The well-known cantor of Buffalo’s largest synagogue has abruptly resigned from her pulpit, after months of bitterness between her and the leadership of Temple Beth Zion over her allegations of sexual harassment by the rabbi.
Cantor Penny Myers, who has been the liturgical singer of the congregation for 14 years, informed President David Goldberg and the temple Board of Trustees earlier this month that “she will not be returning from her leave" on Jan. 1, according to an emailed letter from Goldberg to the congregation’s members.
“We are so grateful for everything she has contributed in her 13 years at Temple Beth Zion,” Goldberg wrote in the three-sentence tribute, citing a slightly shorter tenure than Myers has previously asserted. “We wish her luck and happiness.”
The departure means the synagogue will now be without a permanent rabbi or cantor as it enters the new year, although it is preparing to hire an interim senior rabbi from Massachusetts – Sharon Sobel – for the next 18 months, if the congregation approves a contract this week through June 2022.
"We are confident that she will bring exactly the leadership we need at this time," Goldberg said in an email to The Buffalo News.
But it also comes as the synagogue confronts a deeply divided membership that is alternatively upset over the behavior of its clergy or angry over the actions of its leaders.
A petition was circulated online among members of the synagogue in recent weeks, calling for a special congregational meeting to discuss what had transpired. Goldberg said the number of "authentic signatures fell short of the requirement" to call such a meeting, but added that the synagogue plans to set one up anyway. "It is certainly not being ignored," he said of the petition.
The historic Buffalo congregation was rocked in late October, when The Buffalo News revealed that Rabbi Jonathan Freirich had been censured months earlier by the Central Conference of American Rabbis – his national union – for five violations of its ethical code, and that both the CCAR and the synagogue’s leadership had hidden the report from synagogue members to protect Freirich.
The violations stemmed from a complaint filed by Myers last year, accusing Freirich of sexual harassment and creating a hostile work environment. That complaint alleged a series of inappropriate comments and actions by Freirich over four years, starting with the weekend of his job interview.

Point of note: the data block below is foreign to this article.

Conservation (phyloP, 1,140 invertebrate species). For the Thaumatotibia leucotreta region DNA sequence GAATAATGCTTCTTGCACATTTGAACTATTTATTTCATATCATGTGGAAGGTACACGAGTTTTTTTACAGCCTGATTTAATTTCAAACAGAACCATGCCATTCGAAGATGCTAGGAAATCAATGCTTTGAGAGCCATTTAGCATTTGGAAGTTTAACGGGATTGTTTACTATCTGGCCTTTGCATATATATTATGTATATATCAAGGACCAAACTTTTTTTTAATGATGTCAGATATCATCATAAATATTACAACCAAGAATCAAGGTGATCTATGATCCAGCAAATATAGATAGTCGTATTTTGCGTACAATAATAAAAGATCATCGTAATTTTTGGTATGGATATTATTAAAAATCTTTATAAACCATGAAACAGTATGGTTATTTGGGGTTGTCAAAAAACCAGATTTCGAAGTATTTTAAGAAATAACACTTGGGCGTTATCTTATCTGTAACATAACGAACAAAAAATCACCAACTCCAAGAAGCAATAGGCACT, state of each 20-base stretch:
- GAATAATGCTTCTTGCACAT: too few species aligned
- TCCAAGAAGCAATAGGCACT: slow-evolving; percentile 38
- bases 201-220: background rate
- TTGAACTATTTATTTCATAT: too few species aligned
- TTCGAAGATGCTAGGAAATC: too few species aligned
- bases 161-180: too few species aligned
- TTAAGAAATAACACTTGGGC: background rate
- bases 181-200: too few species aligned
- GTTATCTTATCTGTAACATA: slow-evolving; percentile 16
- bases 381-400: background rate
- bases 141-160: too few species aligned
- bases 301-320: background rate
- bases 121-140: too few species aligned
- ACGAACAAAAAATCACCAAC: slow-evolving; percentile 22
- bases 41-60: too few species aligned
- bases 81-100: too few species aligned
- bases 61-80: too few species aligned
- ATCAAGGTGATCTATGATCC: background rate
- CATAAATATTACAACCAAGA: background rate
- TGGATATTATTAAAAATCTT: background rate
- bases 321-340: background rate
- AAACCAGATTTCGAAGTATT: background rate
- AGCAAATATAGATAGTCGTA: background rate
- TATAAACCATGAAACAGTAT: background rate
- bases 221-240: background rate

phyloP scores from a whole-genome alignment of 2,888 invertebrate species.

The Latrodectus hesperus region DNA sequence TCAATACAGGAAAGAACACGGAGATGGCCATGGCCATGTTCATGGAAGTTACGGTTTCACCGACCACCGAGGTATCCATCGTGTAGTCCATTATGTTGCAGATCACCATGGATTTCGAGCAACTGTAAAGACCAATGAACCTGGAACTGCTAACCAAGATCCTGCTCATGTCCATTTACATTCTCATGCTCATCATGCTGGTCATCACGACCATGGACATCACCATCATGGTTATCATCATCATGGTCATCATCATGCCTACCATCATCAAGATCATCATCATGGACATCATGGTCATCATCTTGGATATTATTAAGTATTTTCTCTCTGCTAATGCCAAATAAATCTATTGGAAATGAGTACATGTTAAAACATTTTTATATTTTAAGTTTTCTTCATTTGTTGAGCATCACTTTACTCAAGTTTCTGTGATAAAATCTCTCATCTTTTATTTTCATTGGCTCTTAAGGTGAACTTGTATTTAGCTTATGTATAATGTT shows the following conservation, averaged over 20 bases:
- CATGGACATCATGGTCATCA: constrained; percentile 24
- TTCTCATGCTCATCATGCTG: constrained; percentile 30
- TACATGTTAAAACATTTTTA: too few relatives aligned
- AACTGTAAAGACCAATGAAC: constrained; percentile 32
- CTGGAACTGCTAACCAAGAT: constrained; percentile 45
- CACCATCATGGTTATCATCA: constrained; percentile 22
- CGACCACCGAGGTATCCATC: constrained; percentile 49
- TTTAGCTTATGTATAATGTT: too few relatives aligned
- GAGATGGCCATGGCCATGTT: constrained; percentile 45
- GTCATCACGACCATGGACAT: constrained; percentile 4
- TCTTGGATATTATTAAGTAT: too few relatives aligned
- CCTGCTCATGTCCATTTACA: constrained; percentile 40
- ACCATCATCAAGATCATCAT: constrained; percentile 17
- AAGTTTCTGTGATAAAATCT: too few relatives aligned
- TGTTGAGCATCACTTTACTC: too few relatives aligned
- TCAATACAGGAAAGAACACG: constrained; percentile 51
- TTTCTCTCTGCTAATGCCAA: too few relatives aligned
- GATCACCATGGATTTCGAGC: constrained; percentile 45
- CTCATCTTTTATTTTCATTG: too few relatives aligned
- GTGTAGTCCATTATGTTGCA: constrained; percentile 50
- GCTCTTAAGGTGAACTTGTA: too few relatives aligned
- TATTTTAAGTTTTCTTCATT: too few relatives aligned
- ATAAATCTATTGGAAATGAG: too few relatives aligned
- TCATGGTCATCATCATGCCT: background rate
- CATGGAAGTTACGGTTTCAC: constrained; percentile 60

Those included a reference to Myers as the "beautiful blond cantor" in remarks to the congregation from the altar – the bimah in a synagogue– during his interview weekend in February 2016.
He also referred to "Fifty Shades of Cantor" after Myers returned from an overnight anniversary celebration with her husband at a winery, and later claimed to the CCAR team that she had displayed a pair of "play handcuffs" – which both she and a witness denied.
And he referred to the first dinner out with the synagogue's new executive director as "popping his cherry," in front of the cantor and the Temple's sound engineer.
The censure followed a report by an independent fact-finding team from the CCAR that validated the substance of Myers’ complaints, which Freirich largely did not dispute although he sought to reframe the context. A family in the congregation had also filed a separate complaint, alleging improper behavior by Freirich toward their daughter and other teenagers by asking for their cellphone numbers.
There were no allegations or evidence of any sexual advances or physical contact by Freirich, and the findings related to ethical but not legal violations. However, the synagogue is ending the rabbi's contract six months early – at the end of December.
Even so, Myers has complained of the synagogue’s failure to protect her, and accused the synagogue leadership of a double standard in their treatment of men and women. In particular, she has noted that she was given a leave of absence for several months while Freirich remained in his role – despite the censure – because synagogue members were kept in the dark about what had happened.
And she said she just wanted the leadership to make amends in accordance with Jewish tradition, not only to her but to the congregation.
“If the elected people who run the temple aren’t listening to their very own congregants, that was the defining moment for me,” Myers told The Buffalo News. “It was clear to me that my desire to come back was falling on deaf ears… which indicated to me that they might not have been as interested in my return as I thought.”
Goldberg – who wrote a six-paragraph letter to highlight Freirich’s departure after just four years – praised Myers in an email to The Buffalo News for "her leadership, especially over the past High Holiday season."
"We wish her well in whatever the future holds for her," he said.